Missing Phyllis Hardy: Remembering a Senior Citizen in Prison

It’s the day after Thanksgiving, and as the Christmas holiday draws near, I can’t help but think about a women I left behind in federal prison. When I was incarcerated the most exciting time during this time of year was New Year’s Eve. That day marks the end of a long arduous 365 day cycle and brings most inmates closer to release. When I went to prison in 1993 I never imagined I would endure over 6,750 days in prison.

I left behind Ms. Phyllis, a 70-year-old woman who has served 23 years in prison. I was with Ms. Phyllis in Danbury, Connecticut for eight years. Every year around Christmas time she would make tons of food to feed everyone in our housing unit. She made the most delicious hot tea. We would fall over ourselves to get a cup of that tea knowing that after we drank it down we would sleep like babies. She is truly one of the kindest women I have ever met. I can just see her standing at the microwave preparing meals, and treats for us all.

Everyone affectionately called Ms. Phyllis, “Grandma,” and we all did our best to look after her. Eventually her knees got bad and before you knew it she was ailing right before our eyes. It would please my heart to see her come home one day. Ms. Phyllis is one of many of the growing population of elderly prisoners. Many states are overwhelmed with the costliness of incarcerating the elderly, often due to draconian laws such as the three strikes law. The abolition of federal parole has also contributed to the increase in elderly inmates in the Federal system.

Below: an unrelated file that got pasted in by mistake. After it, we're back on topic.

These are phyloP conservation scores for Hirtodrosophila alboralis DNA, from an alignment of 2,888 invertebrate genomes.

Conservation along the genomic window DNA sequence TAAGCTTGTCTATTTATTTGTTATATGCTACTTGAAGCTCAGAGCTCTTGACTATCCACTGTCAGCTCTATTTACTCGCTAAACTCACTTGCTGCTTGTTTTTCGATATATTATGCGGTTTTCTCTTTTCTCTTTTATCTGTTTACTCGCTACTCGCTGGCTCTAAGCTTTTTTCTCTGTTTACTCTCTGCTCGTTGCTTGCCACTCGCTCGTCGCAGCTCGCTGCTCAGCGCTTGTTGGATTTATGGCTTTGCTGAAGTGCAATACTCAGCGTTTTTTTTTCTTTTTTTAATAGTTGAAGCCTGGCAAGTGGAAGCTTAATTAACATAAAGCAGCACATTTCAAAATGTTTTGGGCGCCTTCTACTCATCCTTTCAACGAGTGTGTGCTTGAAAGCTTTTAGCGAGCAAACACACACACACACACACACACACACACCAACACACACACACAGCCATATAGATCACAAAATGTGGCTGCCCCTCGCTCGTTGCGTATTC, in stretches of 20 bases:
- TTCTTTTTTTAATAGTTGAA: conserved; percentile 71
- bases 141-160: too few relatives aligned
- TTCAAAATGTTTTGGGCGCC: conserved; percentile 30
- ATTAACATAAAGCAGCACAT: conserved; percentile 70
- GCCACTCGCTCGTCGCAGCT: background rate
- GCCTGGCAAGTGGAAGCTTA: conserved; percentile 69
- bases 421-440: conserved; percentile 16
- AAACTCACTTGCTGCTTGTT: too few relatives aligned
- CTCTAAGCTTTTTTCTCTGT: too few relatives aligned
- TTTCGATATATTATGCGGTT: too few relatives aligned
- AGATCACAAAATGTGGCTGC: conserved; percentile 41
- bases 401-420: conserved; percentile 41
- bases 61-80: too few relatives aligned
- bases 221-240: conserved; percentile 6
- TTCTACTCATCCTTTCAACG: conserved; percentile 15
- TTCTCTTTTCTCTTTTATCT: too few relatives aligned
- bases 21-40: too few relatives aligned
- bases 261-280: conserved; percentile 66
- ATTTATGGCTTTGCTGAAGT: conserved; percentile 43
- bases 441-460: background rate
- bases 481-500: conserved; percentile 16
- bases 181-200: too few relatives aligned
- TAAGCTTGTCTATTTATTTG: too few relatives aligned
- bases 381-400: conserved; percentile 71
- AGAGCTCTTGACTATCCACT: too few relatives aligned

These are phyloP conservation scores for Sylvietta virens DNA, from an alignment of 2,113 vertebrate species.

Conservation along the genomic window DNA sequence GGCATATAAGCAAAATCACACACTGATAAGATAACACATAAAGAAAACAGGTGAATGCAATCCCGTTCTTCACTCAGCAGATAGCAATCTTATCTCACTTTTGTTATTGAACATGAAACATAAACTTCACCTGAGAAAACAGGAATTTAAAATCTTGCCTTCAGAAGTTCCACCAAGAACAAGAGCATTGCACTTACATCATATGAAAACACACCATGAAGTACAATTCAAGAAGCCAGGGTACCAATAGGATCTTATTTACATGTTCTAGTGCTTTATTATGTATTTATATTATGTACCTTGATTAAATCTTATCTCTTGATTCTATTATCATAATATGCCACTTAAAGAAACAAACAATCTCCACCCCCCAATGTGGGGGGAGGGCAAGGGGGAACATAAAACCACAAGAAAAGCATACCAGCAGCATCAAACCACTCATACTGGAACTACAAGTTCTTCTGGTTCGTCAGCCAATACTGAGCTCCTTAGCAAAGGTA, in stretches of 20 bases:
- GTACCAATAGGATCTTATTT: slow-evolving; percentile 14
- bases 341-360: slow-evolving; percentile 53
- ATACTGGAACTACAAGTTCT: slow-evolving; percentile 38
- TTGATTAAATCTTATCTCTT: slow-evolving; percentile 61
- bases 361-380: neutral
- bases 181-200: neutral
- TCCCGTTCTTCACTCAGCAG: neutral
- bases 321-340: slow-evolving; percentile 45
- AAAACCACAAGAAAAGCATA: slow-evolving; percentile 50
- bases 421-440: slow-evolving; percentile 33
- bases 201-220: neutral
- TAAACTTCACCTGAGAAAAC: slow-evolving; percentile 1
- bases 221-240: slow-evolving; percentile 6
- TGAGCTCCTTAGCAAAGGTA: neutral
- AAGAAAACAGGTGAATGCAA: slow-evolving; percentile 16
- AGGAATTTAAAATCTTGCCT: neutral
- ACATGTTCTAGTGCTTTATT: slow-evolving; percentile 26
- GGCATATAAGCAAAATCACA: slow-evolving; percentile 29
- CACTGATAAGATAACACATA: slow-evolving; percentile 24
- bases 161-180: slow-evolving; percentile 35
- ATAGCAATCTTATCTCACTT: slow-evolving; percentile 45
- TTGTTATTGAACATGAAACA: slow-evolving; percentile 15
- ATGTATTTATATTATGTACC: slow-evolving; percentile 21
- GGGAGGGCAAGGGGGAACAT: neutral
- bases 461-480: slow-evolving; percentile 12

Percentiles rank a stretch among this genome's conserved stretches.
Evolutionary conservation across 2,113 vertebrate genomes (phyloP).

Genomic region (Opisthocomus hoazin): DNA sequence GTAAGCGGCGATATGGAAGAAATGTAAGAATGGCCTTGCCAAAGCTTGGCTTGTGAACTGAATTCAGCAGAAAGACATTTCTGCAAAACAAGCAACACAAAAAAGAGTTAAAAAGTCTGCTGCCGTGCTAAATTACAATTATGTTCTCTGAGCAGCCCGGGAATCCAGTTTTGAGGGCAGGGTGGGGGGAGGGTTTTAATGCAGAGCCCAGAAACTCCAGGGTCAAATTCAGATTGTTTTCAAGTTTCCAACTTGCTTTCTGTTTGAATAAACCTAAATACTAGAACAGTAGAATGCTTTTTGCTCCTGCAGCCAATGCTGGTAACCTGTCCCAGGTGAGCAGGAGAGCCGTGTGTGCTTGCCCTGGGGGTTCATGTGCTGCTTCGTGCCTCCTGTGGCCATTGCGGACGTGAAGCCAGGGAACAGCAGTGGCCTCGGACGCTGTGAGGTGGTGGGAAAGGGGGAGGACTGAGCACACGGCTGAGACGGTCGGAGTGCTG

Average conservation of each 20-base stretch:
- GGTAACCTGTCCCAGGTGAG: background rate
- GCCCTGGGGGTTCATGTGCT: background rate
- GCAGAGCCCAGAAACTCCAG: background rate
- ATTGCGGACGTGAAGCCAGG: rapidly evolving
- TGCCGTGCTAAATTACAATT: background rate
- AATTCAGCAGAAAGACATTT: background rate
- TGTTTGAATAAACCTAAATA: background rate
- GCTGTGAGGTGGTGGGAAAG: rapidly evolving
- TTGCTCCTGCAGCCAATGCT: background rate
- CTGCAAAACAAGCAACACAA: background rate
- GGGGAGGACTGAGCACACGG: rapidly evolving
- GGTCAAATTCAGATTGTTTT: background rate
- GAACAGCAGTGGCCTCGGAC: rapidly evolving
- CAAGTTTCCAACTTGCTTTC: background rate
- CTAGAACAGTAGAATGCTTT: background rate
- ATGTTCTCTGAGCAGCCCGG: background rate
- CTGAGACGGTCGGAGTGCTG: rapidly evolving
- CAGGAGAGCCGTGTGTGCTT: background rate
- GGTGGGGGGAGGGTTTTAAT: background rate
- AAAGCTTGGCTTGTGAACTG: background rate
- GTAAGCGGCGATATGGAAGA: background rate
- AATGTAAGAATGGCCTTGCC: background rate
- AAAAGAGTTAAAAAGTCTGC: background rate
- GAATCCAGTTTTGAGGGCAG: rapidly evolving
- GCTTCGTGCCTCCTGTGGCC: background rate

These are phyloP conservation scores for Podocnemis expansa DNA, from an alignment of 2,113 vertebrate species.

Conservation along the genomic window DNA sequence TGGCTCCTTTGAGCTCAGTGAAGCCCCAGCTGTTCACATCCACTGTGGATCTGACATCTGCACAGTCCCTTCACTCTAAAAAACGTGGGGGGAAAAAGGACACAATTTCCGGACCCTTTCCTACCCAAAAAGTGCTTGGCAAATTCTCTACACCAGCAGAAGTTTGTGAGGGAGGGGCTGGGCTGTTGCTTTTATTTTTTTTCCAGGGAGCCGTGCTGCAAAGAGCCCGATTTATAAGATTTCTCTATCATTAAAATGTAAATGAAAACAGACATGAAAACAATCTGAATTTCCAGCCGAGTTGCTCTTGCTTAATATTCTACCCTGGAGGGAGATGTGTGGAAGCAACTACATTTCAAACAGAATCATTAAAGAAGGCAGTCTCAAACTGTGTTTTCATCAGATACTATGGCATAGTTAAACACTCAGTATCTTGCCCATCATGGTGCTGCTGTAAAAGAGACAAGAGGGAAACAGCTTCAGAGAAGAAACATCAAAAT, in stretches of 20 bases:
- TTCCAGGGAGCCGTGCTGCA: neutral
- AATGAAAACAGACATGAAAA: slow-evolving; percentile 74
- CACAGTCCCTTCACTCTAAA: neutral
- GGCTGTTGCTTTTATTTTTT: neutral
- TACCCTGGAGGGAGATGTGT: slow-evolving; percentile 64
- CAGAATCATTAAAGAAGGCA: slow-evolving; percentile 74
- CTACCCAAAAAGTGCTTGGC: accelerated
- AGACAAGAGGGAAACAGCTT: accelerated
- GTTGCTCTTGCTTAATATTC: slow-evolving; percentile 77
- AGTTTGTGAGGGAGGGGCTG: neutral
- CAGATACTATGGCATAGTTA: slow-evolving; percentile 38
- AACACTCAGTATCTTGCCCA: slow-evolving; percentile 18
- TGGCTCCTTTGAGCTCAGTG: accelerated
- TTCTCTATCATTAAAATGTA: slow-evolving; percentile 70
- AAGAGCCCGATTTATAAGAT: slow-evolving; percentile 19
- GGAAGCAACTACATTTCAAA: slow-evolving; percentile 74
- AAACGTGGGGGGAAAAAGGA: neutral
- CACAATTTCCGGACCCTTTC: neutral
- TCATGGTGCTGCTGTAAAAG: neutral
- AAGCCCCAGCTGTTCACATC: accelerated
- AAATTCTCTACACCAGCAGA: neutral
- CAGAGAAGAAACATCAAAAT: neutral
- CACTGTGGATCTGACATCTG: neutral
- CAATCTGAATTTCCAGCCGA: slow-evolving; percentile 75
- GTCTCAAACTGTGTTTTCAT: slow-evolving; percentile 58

It is well understood that everyone must be held accountable for his or her actions. Nevertheless, during this holiday season I can’t help but think about senior citizens of the United States who are serving lengthy sentences in prison.

Video: Prisons for Aging Inmates

I never imagined I would endure over 6,750 days in prison. I remember being super excited when the new millennium approached. The year 2000 seemed like a myth. Another 11 years passed by the time I was finally released. I hope Ms. Phyllis can be as fortunate. She was sentenced to 30 years and I pray that her health will hold up and she will be blessed with an opportunity to spend time with her family before she meets her demise. My heart goes out to her family.

I’m a firm believer that everyone has a time to be born and a time to die. Although nobody will live forever, nobody wants to die in prison. That’s any inmate’s worst nightmare



About Lashonia Etheridge-Bey

Lashonia Etheridge-Bey is a Public Speaker who can candidly and articulately speak to the consequences of youth violence, the effects of incarceration and the challenges of reentry into society. Read Lashonia's Full BIO Here 

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